Flush DNS

Sometimes there is an issue with your DNS resolvers caching the domain name to IP mapping. When you're trying to go to the domain, it's actually pulling up an old IP address instead of looking for a new one and finding the correct record. So, to expedite this very common problem of cached DNS, please do the following steps.


Microsoft Windows Vista and Windows 7

Close your application (e.g. browser or email).

Click the Start orb and follow All Programs > Accessories, look for Command Prompt. Be sure to right click on Command Prompt and choose "Run as Administrator". When the black screen appears, type the following command and hit enter.

ipconfig /flushdns

Restart your application (e.g. browser or email).


Microsoft Windows XP

Close your application (e.g. browser or email).

Go to the Start menu, choose Run, type cmd and hit OK. When the black screen appears, type the following command and hit enter.

ipconfig /flushdns

Restart your application (e.g. browser or email).


Mac OSX

Navigate to your Applications folder, open Utilities, and double click on Terminal. Type the following command and hit enter.

sudo killall -HUP mDNSResponder

That command should work on Mac OS X 10.5 (Leopard), 10.6 (Snow Leopard) and 10.7 (Lion). If the above command is not available, you can try the other flush DNS command as follows which should work on Mac OS X 10.4 (Tiger):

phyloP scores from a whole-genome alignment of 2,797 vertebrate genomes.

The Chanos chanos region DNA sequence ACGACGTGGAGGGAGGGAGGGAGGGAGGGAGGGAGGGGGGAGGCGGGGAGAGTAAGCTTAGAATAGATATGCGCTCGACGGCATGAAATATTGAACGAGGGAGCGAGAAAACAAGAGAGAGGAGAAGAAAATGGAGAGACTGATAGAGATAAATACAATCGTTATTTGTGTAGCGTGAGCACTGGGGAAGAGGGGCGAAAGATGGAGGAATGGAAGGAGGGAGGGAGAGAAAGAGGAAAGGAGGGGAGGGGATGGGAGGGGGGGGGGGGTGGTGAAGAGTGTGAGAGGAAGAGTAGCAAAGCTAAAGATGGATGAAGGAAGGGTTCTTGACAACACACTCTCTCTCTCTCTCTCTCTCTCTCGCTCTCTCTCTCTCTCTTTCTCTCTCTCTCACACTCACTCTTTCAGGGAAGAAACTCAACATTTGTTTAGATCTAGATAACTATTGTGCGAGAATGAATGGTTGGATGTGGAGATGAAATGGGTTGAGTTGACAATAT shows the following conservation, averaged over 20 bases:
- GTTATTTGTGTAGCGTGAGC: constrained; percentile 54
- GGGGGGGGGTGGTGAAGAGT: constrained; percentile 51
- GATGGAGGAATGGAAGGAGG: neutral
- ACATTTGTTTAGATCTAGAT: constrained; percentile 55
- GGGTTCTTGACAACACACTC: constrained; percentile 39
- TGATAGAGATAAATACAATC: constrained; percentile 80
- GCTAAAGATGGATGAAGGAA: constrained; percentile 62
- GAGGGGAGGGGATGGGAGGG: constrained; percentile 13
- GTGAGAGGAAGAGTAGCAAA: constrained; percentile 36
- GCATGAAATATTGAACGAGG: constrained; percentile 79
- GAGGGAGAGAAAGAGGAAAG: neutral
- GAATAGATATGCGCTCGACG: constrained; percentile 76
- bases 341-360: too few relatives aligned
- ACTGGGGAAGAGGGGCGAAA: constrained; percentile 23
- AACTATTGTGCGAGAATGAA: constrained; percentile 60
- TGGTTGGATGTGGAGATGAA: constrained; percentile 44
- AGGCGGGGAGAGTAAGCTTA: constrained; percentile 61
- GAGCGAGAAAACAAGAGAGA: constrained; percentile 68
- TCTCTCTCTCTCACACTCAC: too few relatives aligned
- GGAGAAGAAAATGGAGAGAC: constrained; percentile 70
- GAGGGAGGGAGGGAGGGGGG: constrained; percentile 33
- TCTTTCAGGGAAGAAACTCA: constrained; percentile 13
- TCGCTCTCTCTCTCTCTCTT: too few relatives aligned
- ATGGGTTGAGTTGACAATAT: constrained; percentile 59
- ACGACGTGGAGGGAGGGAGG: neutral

sudo dscacheutil -flushcache

Don't worry if either command says something like "Not found".

Restart your application (e.g. browser or email).


Linux

Note: Different distributions and versions of Linux may have slightly different commands due to differences in configuration. One of the commands below will probably work.

Open up a root terminal window (Ctrl+T in Gnome). Type the following command and hit enter.

/etc/init.d/nscd restart

You may need to use sudo depending on your installation instead:

sudo /etc/init.d/nscd restart

Some distributions support this command:

sudo /etc/init.d/dns-clean start

Or support this command:

sudo service nscd restart

Some installations may have NSDS located in another directory, like the following example. You may need to locate where it is installed to be able to execute the correct command.

/etc/rc.d/init.d/nscd restart

Restart your application (e.g. browser or email).

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